THOUGHT LEADERSHIP Ronald Heifetz – The challenge of adaptive leadership

Few people know more than Ronald Heifetz about the perils and pitfalls of leading work that requires people to change their values, priorities or ways of doing business. Now internationally recognised for his seminal work on the practice and teaching of leadership, Heifetz produced his first book on the topic back in 1994. Over decade later, Leadership Without Easy Answers – which focuses on how to build adaptive capacity in societies and organisations – is now in its 13th printing and has been translated into many languages.
Three years ago, Heifetz outlined his thinking on how organisations connive to oppose change in his second book, Leadership on the Line: Staying Alive through the Dangers of Leading – co-authored with Marty Linsky.
Heifetz talks here with Loren Gary about the distinguishing features of adaptive leadership: its similarity to the principles of evolutionary biology, how its conservative aspects are often overlooked, the kinds of resistance it evokes and how it differs from the challenge of technical leadership.

Please describe what adaptive work involves.
In biology, an adaptive pressure is situation that demands response that’s outside the organism’s current repertoire. In an evolutionary sense, the organism must distinguish what DNA to keep, what DNA to discard, and what innovations to build on in order to thrive in new and challenging environment. Applying this biological metaphor to cultures helps us understand that adaptive work is conservative as well as progressive.
In the 1930s, for example, Konosuke Matsushita refashioned the mission of Panasonic from being just profit-making company to being company that had the larger social mission of combating poverty by making products that were widely affordable and that would improve the lives of the masses of people around the world. That social mission was anchored in set of deeply conservative principles – among them, working toward the common good and serving your community with selflessness – that were rooted in Japanese history and culture and spiritual discipline.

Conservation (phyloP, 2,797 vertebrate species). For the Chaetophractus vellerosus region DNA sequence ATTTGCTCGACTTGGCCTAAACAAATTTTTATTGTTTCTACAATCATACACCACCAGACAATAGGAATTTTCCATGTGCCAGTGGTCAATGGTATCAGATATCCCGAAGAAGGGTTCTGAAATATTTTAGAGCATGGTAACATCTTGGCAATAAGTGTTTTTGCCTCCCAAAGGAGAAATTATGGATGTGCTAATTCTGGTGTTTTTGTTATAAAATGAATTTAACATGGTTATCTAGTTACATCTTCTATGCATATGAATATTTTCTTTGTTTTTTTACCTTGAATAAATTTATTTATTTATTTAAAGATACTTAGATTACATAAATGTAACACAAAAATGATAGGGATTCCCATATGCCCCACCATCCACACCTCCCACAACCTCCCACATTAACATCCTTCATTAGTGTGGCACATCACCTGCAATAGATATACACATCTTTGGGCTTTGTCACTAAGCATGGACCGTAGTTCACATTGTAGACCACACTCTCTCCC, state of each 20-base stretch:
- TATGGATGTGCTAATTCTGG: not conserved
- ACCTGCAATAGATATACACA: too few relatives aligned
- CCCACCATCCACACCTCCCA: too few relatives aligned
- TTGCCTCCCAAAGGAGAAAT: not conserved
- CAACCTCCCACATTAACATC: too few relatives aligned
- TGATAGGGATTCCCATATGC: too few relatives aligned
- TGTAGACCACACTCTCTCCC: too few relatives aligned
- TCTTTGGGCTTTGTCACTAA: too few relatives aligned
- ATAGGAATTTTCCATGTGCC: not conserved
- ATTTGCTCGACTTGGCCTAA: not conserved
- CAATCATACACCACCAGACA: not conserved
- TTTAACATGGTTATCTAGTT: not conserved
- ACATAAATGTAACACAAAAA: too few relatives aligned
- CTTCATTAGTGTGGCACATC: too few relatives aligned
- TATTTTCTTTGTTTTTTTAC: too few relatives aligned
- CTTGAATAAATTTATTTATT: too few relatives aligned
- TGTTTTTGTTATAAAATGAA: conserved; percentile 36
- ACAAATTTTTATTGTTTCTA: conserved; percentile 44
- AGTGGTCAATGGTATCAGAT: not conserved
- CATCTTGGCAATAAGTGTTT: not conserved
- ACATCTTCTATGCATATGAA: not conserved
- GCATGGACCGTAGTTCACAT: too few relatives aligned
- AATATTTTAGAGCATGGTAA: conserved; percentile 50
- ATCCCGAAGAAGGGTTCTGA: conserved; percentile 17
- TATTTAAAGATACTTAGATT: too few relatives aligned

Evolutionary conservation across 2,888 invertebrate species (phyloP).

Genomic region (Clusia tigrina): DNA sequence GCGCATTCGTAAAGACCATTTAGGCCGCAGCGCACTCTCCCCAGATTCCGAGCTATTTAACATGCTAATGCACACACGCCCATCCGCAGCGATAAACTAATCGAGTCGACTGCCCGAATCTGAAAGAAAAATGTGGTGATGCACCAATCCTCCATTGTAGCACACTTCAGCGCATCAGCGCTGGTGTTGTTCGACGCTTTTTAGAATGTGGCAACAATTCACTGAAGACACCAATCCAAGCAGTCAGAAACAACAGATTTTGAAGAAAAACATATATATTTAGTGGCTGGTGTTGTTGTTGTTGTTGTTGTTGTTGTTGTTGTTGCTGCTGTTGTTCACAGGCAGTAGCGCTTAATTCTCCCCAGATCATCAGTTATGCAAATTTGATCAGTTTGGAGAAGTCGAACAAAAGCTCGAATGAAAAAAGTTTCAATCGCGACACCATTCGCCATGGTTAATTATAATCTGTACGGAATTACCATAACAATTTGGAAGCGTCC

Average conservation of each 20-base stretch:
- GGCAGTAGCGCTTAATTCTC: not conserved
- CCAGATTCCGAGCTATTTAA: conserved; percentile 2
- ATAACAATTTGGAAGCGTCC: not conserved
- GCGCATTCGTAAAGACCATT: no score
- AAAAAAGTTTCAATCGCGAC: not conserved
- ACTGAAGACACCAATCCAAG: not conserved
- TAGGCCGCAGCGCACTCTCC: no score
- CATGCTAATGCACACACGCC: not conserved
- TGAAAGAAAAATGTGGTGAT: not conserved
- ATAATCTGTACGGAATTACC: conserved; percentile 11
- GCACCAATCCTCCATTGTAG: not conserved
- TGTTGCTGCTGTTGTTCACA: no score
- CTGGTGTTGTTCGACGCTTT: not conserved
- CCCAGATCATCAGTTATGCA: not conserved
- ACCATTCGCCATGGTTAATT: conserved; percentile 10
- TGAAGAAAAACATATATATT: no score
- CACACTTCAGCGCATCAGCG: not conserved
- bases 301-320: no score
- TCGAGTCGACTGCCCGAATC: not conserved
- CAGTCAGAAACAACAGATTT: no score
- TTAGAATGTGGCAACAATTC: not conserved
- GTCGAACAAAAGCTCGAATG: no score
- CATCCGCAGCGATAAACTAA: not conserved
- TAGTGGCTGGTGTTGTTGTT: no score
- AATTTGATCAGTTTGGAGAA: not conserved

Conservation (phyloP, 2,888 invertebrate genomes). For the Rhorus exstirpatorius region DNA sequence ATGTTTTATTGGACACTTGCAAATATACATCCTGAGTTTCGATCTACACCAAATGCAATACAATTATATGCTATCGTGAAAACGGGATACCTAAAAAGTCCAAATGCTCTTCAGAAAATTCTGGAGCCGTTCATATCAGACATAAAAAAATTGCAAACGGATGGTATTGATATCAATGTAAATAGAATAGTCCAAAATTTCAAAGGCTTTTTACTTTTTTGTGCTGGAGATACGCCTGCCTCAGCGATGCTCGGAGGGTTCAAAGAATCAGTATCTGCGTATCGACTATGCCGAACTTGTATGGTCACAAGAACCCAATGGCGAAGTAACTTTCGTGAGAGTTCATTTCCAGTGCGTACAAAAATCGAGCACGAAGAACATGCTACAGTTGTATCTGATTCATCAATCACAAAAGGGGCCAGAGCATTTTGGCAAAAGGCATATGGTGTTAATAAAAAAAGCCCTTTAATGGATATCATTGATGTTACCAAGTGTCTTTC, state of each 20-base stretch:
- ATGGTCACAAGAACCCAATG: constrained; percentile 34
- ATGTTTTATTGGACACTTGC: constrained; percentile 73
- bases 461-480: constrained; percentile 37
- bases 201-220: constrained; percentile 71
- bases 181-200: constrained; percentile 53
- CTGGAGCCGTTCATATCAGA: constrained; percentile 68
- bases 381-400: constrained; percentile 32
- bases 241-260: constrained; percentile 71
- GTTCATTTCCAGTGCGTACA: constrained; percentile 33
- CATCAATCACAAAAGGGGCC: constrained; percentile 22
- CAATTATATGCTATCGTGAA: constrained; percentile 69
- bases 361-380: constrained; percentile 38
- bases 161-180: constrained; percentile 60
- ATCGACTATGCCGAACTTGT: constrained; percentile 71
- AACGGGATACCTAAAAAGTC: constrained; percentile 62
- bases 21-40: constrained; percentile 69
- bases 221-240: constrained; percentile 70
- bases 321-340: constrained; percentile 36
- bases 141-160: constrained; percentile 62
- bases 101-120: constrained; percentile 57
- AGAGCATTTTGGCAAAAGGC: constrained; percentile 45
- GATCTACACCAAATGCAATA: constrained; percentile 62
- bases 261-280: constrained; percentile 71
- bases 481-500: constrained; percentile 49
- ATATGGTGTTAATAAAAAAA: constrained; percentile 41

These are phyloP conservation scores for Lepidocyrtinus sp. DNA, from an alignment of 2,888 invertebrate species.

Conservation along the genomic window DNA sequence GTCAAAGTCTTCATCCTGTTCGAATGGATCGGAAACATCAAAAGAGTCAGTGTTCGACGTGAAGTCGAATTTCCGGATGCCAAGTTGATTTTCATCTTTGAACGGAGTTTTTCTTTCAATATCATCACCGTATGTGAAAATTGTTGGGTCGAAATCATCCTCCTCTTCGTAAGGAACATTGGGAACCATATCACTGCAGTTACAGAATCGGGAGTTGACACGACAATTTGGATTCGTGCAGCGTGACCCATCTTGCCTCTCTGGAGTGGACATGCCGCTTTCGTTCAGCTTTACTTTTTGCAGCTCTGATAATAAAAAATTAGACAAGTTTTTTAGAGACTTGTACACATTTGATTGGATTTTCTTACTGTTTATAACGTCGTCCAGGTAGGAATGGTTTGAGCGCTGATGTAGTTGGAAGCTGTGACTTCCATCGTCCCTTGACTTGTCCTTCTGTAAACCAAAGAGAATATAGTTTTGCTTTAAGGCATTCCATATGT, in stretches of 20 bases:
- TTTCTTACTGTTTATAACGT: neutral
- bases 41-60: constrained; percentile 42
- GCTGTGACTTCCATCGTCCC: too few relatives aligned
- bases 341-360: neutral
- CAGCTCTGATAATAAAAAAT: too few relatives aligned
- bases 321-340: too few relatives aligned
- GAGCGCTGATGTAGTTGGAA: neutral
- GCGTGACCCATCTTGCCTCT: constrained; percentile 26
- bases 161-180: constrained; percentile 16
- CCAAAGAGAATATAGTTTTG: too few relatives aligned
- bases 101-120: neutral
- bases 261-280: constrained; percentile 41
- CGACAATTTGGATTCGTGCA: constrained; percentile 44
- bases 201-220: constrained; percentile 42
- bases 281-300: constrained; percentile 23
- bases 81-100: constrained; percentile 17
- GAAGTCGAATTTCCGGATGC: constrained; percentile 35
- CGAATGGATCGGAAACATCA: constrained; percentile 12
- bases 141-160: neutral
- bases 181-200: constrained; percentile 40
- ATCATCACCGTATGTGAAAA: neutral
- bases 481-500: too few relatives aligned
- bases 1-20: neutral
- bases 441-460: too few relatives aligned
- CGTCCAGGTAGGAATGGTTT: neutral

Adaptive leadership, in other words, is not just about change. It’s also about identifying what you want to hold on to. In biology, most of the DNA is worth keeping. That’s also true in organisational and political life. It would be stupid to do radical surgery when it’s unnecessary. Yet many leaders forget to remind people that change process also involves lot of hard thinking about what to preserve.
That’s why I prefer to talk about leadership as the mobilising of adaptive work rather than as transformational change. The word transformation connotes creating something altogether new, rather than grafting an innovation onto the best from our history. Talking about transformation can lead to grandiosity – failure to respect the enormous wisdom frequently accumulated over an organisation’s cultural history.
The challenge with adaptive work, in biology and in organisational life, is to figure out how to capitalise on history without being enslaved by it. Ninety-nine percent of human’s DNA is the same as the DNA of chimpanzee. God didn’t do zero-based budgeting when he got frustrated that chimpanzees couldn’t quite carry on conversation with the divine in the way that perhaps he had hoped. Instead, God kept experimenting and tinkering. The resulting one-percent change that produced human DNA was very significant. It gave human beings an adaptability to thrive, in environments from the Arctic Circle to the Antarctic Circle, that chimpanzees could never attain. But it required changing only about one percent of human’s total genetic makeup – not 50 percent.

But attempts to change one percent of an organisation’s DNA typically get billed as “leading the revolution”.
The problem is that revolutions usually fail. Evolutions, in which dramatic innovation is grafted onto the best of the core competences of the past, have much better chance of succeeding.